APRIL 11, 1950
NEW YORK, Monday—It was a surprise to wake up yesterday morning to find snow on the ground and on every single branch, making the world look like a bleak, winter etching.
I walked in the woods with the dogs and snow blew down on me and it did seem a strange beginning for Easter Day. But the dogs had a wonderful walk and then the four children had a very successful Easter egg hunt right after breakfast before we went to church.
The flowers in our little church looked beautiful, as they always do on Easter Day. I suppose it is because it is the first time one sees a great mass of them together and it makes one feel that summer is near at hand.
Straight from church I started for New York City, a little afraid I would be late for my television program. But we made good time and since there was no crowd coming down, I had an hour and a half after I reached New York City, which was plenty of time to do everything unhurriedly.
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Saturday afternoon we had all driven down to my son's place at Beekman. His house and garden are sheltered by hills back of them and the result is that their daffodils are already blossoming. They also have the most delicate little bluebells blowing in the wind. Crocuses are all I can boast of as yet.
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Now I must come to the serious business of discussing the subject of Sunday's television program.
There were presented, and argued for, four different approaches to peaceful world government. The one that seemed to me the most immediate was that of the group for European Union, represented by Allen W. Dulles, who is the group's vice chairman. General William Donovan is its chairman.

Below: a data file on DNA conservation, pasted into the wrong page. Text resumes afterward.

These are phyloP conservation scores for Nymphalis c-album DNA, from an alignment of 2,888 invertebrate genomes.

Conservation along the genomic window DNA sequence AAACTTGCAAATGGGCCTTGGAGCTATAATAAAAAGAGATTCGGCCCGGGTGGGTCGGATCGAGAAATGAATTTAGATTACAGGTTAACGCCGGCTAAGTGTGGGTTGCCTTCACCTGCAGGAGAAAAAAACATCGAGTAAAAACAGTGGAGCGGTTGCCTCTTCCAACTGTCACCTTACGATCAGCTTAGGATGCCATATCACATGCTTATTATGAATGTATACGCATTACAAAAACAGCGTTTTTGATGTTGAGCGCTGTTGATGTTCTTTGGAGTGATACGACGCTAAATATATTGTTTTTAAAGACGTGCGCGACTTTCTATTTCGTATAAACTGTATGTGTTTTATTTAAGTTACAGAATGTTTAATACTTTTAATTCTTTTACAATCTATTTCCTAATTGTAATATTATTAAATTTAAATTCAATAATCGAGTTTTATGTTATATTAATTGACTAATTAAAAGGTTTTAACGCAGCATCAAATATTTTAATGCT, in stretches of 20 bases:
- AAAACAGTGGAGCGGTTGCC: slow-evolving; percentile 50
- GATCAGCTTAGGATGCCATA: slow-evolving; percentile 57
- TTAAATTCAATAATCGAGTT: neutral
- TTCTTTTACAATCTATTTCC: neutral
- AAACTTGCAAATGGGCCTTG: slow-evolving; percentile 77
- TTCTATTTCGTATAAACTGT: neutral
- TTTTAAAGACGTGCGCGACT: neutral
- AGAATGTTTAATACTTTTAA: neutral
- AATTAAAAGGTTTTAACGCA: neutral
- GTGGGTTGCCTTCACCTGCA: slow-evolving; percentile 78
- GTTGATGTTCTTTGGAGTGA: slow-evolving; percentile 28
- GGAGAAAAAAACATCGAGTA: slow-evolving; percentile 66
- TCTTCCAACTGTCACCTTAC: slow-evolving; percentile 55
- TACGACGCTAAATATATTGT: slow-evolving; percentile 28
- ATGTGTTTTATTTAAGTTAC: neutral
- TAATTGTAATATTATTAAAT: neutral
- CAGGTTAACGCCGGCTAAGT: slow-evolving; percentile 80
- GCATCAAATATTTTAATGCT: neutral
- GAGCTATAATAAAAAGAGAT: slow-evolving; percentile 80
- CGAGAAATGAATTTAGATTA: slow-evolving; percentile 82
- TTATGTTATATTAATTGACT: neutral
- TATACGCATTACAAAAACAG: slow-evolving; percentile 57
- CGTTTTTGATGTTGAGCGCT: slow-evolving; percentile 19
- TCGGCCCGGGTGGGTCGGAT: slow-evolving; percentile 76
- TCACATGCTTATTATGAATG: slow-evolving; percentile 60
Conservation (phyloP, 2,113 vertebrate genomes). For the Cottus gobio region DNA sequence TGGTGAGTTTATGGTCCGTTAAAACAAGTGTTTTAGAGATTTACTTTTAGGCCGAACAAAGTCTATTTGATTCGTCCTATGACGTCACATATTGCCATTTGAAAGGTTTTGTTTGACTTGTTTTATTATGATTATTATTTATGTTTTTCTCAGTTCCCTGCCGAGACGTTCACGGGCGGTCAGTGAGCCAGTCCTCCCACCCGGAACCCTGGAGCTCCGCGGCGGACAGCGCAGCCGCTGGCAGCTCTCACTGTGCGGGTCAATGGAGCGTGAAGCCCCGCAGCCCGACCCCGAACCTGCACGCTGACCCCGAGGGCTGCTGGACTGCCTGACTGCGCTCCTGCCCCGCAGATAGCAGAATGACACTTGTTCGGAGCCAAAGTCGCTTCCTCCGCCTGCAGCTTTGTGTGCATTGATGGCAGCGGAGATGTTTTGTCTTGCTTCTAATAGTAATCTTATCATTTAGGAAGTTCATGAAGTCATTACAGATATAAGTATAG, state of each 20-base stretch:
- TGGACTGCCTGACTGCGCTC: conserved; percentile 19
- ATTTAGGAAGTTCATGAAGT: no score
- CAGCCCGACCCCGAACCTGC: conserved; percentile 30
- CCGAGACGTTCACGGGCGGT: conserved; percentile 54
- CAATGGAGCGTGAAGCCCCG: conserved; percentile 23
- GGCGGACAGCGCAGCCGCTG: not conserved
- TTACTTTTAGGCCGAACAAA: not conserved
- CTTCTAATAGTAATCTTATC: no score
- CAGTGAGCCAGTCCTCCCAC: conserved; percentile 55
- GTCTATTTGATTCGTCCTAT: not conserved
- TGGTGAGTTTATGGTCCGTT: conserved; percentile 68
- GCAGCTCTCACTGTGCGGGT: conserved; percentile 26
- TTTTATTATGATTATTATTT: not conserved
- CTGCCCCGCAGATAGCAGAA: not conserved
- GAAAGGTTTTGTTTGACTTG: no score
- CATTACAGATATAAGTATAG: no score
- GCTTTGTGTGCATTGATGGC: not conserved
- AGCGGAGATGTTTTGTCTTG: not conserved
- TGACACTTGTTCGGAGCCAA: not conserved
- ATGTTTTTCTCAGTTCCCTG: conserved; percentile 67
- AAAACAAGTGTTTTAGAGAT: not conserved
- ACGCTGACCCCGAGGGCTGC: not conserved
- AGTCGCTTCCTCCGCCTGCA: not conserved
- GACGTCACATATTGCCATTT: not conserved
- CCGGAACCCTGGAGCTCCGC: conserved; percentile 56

This group is advocating something that quite obviously should have been done long ago. For the good of Europe it maintains that the nations of Europe must join in an economic union and change many of their cultural and political patterns. The group acknowledges that the European countries are not able industrially to compete with the efficiency of mass production in the United States, but must find ways that will enable them eventually to do so. And I think the program of European Union is one that can be carried forward within the United Nations and can bring about immediately some good results.
When we come to the Atlantic Union, represented by Elmo Roper; the Citizens for United Nations Reform, militantly argued for by Eli Culbertson; and the United World Federalists, presented by Cord Meyer, we find their programs are much more ambitious.
Mr. Culbertson said his plan is as simple as A-B-C, but I did not get the feeling that it remained so simple when one actually reached the point of having Russia refuse to cooperate. He seemed to know definitely more about what is going on inside of Russia than I thought it probable anyone could ascertain.
In all these discussions there is one thing that always bothers me:
We agree that there is a danger of war. We also agree that we do not like the prospects of atomic warfare or the back-breaking cost of the arms race that is going on at present. We agree that the United Nations is not providing us with some of the things we think essential to preserve peace in the world—a joint force instead of individual force—and an assurance that atomic energy will be safely controlled for the benefit of mankind and not for its destruction.
Some people think these points can be resolved through a federal union. But when it comes down to whether you can assure it without Russia and whether the United States would join a federal union, I cannot find that anyone knows the answer.